Picture attached is from yesterdays pour. I think it was a good idea to do this in 2 pours like this. The picture attached show how when this one inch thick pour sets up it will lock itself into the side walls of oven. The balance of the pour I did today took about 45lbs of dry castable mortar so with water added into the equation maybee 55lbs and that might have been too much weight for my plastic lid and suports underneath had I done it all in one pour
Wayne I was looking at your posts and curious ....what kind of concrete did you use the HEAT-stop or regular mortar? How does the mortar hold on? did you add some wiring....I can't figure out how the casting concrete can hold like that without any support....thanks Carlo
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Old 04-07-2008, 09:02 AM
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Default Re: Lid for castable in place

Hi Biondoli. See my album from the link below and you will see how it was all done. The mortar I used for the bulk of the dome was a canadian product called devels putty also labeled as molditX this product is good for big gap joints. I also used a castable product with stainless needles for the cap on the dome (it was called riecast). Hopes this helps...wayne
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Old 04-07-2008, 09:45 AM
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Default Re: Lid for castable in place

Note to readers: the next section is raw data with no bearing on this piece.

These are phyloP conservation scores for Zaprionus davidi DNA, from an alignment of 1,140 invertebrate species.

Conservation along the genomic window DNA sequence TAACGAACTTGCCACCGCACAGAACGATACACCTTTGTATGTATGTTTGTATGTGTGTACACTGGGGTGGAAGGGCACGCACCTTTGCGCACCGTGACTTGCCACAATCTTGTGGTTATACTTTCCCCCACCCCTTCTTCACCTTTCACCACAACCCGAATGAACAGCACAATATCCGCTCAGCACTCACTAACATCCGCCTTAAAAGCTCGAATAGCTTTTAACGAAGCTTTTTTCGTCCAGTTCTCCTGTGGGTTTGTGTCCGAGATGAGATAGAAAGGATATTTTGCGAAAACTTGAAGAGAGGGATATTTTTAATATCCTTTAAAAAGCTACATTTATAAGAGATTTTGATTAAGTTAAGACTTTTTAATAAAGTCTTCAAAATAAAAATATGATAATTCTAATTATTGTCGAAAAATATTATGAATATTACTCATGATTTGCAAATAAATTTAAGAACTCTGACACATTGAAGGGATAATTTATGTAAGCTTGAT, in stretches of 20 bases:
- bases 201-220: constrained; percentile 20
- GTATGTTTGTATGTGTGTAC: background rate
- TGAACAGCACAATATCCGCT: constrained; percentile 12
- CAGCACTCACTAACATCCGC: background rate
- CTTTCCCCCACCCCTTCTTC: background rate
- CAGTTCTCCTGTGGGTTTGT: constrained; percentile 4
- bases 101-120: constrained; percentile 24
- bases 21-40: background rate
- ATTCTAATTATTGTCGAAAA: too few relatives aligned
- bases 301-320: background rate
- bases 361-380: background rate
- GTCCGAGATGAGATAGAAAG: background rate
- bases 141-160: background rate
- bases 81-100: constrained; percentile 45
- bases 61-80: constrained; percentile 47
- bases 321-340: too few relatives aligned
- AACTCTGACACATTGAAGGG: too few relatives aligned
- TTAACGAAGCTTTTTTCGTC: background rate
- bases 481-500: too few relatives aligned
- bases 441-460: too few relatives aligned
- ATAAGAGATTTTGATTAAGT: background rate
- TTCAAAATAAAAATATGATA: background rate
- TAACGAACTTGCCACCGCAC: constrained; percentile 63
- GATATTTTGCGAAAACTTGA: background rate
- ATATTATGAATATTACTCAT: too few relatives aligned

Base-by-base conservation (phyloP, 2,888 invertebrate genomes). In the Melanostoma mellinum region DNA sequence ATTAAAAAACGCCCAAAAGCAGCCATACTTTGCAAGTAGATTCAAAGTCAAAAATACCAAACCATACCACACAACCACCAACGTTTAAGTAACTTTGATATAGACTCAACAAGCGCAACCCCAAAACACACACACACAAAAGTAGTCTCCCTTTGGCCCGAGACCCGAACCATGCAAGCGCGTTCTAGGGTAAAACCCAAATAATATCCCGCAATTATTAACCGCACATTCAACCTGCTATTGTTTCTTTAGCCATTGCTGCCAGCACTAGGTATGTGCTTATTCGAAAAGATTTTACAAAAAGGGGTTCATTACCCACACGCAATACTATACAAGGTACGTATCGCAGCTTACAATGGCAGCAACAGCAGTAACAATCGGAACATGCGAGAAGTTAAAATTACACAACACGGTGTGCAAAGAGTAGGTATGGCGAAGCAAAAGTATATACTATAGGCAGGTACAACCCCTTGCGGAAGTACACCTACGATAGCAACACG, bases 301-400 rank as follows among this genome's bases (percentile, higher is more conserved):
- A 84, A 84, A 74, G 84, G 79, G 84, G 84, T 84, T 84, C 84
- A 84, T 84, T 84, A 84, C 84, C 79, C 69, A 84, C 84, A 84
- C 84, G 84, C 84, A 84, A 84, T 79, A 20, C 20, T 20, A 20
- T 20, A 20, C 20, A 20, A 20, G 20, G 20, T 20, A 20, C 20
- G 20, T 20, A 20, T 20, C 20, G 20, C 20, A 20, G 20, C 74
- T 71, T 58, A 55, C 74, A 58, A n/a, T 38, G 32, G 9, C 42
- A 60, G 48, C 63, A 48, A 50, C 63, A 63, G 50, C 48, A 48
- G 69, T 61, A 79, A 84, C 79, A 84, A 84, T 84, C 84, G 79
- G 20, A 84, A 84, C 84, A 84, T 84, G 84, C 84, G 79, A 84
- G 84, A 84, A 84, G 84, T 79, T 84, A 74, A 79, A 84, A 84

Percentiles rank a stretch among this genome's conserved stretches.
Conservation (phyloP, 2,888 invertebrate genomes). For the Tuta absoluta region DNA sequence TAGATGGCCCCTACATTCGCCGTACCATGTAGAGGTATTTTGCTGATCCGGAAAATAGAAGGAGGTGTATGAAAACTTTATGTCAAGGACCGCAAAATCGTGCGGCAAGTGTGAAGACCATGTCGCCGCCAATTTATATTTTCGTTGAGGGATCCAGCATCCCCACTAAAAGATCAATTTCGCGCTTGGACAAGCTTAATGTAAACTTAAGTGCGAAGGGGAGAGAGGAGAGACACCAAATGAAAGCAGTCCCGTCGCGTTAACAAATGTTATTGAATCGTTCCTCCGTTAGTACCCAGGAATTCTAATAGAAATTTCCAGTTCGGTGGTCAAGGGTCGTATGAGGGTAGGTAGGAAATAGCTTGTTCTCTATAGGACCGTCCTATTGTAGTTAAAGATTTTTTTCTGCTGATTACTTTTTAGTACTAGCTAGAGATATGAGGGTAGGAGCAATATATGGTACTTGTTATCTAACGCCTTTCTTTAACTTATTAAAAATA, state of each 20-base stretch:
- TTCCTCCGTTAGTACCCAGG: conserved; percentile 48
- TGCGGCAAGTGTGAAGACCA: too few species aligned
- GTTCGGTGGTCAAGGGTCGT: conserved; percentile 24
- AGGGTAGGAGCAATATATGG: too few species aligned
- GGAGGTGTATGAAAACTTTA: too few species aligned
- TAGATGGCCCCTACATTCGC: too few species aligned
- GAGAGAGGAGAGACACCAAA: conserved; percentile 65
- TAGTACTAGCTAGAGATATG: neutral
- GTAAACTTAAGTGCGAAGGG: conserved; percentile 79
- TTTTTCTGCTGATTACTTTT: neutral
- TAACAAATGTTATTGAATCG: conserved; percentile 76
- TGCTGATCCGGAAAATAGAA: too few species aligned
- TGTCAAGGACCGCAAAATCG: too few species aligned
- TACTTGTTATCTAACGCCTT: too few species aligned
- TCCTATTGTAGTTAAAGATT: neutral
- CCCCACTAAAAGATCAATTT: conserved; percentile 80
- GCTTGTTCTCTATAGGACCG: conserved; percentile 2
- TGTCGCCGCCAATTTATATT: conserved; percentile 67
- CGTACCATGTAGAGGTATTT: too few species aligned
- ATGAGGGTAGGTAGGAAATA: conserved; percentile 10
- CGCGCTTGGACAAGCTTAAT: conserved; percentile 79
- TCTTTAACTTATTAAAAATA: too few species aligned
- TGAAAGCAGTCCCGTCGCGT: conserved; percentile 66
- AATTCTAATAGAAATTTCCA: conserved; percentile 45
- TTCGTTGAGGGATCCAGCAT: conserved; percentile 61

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Originally Posted by waynebergman View Post
Neighbour let me buck up a 100 year old arbutus tree that toppled over in our last wind storm. This wood is suposed to be very hot burning so happy about my good fortune this morning. Is it true to season wood after it is split it is ok to sit out even in rain and you only have to put in under cover for a week or so before you will use it. I have been told spliting it lets most of the moisture out of the wood and the rain etc doesnt really soak in. Sounds a bit weird to me but I will pose the question...thanks
Good score!

We use wood as our principle source of heat in our home. Also we use alot of arbutus (madrone to us south of the border) as well as maple, alder, wild cherry and of course fir. Once we cut and split our wood we always endeavor to get it under cover ASAP unless it is spring or early summer when we allow the wood to dry in loose piles in the sun before moving to a covered area. Madrone is an excellent heating wood for the home and I have high hopes for it in our WFO (once completed :-)

The advice given to you sounds alot dependent upon your local geographical area as well as to when it was cut. Spring heading into summer and hopefully drier weather it would most likely be fine but personally I would have it under cover by onset of wet weather in the fall. If one followed this advice with wood dropped in the fall I cannot see much drying occuring over a winter if is left exposed in an area with alot of rainfall. Sawmills (without ponds) have sprinklers on the logs so they don't dry out. Dry wood is much harder to cut.

Madrone is not prone to rotting like cherry so leaving it piled in contact with the ground won't be a problem. We try to dry/age our wood so that wood gets a full summer to dry. Wood cut in the spring can be burned in the late fall; wood cut in the fall isn't burned until the following fall, a year later. Also madrone seems easier to split when wet as opposed to being left in rounds.


Wiley